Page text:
Britain’s youngest killers sentenced for 11 years in jail.

Updated: 00:00 GMT, Jan 1, 1970 | Published: 07:40 GMT, Apr 11, 2015 |

One of Britain’s youngest killers was jailed today for stabbing a builder to death after leaving a 13th birthday party. he 13-year-old boy stabbed Christopher Barry twice in the chest outside his home in Edmonton in north London. He left the party with a group of friends to make sure another boy got safely onto a bus home. But on their way back to the party, they went to the wrong block of flats and bumped into Christopher Barry who was with his girlfriend. Mr Barry tried to stop them getting in the building, but the boy slipped past. He followed Christopher Barry into the lift where he produced a kitchen knife from his rucksack and said:

What you saying now? What you saying now? (UNNAMED BOY)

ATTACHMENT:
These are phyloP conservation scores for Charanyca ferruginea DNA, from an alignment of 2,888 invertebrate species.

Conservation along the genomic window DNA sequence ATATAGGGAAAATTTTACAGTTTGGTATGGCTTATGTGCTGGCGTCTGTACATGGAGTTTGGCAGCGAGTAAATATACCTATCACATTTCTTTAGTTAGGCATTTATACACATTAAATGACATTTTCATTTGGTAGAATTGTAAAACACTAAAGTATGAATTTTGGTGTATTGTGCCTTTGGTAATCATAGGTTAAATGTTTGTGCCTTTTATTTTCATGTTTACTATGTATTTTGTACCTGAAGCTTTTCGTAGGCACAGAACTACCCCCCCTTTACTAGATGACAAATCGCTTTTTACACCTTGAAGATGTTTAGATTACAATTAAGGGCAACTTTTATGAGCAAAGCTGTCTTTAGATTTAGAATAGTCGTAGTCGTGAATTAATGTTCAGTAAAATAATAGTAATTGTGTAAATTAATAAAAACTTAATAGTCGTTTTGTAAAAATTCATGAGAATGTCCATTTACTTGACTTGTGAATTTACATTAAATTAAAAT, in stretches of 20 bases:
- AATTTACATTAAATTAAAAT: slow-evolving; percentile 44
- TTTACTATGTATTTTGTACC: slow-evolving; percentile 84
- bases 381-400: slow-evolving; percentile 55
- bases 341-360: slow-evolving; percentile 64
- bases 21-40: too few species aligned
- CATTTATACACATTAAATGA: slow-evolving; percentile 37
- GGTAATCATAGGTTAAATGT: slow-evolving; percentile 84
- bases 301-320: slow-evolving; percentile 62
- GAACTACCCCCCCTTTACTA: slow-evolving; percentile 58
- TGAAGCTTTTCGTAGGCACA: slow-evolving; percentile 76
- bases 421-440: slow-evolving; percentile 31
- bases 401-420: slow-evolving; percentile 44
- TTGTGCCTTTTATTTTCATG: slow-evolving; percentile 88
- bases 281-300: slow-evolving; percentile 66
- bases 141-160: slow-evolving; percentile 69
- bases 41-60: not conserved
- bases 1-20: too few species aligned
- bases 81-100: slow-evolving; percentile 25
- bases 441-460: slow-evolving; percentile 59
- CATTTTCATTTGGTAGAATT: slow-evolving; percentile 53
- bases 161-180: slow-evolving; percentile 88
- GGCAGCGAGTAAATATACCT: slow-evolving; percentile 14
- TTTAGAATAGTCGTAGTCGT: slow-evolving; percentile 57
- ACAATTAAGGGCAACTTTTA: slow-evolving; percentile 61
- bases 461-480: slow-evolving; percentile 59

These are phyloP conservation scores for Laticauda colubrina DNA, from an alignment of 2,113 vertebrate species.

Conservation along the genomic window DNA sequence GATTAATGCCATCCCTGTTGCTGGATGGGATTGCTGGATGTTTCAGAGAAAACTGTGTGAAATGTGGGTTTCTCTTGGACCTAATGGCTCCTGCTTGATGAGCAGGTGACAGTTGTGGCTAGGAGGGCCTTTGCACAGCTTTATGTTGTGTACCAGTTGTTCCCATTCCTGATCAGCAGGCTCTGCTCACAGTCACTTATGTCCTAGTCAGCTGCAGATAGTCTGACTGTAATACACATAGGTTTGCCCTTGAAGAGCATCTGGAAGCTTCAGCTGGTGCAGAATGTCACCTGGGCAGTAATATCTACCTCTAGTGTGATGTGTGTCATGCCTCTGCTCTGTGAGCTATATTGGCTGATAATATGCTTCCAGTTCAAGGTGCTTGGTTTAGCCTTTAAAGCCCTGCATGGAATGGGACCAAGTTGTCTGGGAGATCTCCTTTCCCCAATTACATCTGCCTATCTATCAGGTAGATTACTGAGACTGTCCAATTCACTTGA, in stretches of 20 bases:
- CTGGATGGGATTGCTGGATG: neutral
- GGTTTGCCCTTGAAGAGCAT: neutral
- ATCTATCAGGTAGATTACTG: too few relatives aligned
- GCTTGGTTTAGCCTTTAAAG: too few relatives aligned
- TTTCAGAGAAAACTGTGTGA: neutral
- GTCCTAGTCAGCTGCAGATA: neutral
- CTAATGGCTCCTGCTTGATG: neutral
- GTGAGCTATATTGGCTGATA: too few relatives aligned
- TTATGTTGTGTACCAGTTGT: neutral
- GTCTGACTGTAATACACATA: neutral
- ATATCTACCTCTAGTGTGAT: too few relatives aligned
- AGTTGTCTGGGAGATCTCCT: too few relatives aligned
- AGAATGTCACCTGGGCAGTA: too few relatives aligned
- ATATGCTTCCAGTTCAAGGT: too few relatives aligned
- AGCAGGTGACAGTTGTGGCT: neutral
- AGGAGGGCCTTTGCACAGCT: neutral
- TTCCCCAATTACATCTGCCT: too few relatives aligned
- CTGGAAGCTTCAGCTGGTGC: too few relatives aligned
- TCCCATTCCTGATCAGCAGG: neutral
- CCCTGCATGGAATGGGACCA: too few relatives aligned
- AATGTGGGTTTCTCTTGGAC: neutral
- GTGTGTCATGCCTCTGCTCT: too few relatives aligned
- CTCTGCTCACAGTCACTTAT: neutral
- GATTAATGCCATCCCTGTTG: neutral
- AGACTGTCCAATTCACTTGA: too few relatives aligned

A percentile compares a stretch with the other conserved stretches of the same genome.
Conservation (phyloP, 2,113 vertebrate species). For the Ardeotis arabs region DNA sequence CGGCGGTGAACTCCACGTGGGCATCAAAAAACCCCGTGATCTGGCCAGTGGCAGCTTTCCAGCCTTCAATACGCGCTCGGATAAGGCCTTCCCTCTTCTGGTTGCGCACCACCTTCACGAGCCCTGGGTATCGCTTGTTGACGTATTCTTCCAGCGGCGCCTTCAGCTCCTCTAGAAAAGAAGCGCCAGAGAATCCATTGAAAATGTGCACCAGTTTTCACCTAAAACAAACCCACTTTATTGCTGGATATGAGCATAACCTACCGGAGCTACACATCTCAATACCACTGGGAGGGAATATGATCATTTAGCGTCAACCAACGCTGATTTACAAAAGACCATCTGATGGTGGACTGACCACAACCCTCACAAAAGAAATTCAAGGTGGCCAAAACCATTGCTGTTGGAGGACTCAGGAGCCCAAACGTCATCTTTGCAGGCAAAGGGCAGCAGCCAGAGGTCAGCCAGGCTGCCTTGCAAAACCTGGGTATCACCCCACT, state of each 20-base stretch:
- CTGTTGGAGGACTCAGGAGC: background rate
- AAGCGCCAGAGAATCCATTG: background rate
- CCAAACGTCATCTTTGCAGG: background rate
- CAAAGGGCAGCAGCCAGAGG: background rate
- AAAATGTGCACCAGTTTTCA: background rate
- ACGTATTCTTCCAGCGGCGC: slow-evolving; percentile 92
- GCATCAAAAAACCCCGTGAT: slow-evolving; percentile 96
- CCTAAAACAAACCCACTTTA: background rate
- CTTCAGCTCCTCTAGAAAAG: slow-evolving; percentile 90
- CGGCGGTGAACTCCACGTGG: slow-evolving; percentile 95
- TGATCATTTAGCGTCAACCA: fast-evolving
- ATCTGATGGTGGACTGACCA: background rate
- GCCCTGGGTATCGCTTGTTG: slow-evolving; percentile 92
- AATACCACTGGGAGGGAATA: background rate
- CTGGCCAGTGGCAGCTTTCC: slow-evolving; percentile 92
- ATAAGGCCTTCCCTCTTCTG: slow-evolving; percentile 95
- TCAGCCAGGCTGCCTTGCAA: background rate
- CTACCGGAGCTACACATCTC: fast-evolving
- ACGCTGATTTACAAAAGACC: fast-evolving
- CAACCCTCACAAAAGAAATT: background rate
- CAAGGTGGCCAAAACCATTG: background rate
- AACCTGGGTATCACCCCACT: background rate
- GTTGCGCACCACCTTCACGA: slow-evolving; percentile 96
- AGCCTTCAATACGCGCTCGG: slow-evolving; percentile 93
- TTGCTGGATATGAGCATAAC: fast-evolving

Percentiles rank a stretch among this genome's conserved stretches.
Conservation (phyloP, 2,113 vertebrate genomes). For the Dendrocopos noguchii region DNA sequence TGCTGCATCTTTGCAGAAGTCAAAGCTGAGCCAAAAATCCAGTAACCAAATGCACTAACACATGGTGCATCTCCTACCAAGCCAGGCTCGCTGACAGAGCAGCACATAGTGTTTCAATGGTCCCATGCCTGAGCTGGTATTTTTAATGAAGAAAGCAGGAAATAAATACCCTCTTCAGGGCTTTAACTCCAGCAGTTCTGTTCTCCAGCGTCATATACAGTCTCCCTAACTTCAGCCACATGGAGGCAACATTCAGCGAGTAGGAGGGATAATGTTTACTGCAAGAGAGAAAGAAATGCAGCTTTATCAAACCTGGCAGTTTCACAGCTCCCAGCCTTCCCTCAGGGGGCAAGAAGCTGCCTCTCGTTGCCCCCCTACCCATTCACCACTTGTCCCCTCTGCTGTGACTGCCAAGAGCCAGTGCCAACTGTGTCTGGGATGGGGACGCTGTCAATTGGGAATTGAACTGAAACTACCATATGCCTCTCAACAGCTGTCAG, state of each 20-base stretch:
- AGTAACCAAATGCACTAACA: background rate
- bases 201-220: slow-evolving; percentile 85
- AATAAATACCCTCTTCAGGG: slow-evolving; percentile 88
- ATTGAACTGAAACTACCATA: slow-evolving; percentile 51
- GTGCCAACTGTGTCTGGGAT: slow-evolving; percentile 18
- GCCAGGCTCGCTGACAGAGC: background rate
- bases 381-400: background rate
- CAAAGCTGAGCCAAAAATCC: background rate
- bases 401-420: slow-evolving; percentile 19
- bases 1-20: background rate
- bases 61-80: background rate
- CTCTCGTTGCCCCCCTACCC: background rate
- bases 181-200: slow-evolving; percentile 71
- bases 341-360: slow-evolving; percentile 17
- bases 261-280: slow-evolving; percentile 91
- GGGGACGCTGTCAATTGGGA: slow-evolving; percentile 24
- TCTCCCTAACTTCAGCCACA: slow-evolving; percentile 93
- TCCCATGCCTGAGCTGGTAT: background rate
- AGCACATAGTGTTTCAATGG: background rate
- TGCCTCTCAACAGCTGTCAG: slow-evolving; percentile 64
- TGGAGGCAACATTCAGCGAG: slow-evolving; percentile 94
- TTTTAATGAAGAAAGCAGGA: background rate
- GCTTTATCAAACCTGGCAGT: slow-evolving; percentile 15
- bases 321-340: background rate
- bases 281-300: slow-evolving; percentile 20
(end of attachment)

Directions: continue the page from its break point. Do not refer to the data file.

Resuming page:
Mr Barry did not know straightaway that he was hurt, and realized only when he took off his wax jacket inside his flat and noticed blood on his shirt.

Shortly afterwards, he collapsed in a pool of blood and had a heart attack. Meanwhile, the boy texted one friend to say:

Ok, if anyone asks, I wasn’t there today.

The girlfriend of Christopher Barry was at today’s sentencing. In a victim impact statement she said:

I’m back at work now and although I walk, talk and look the same as I did before, inside I’m tired and my heart is broken. Jack and I had four happy years together and this young man has taken that away from me.

Jack saved my life last year when I had a serious medical condition which required emergency surgery. I could not do the same for him.


The boy’s mother wept in court as the judge sentenced her son to at least 11 years in jail.

You are only 13 years old but shortly after 7.30pm on the evening of December 14 2014, you were carrying a knife in your bag. You wanted to get into a block of flats but you went to the wrong block with tragic consequences for everyone involved.


Judge Kramer refused an application by the press to lift a legal ban on naming the boy, saying there were exceptional circumstances.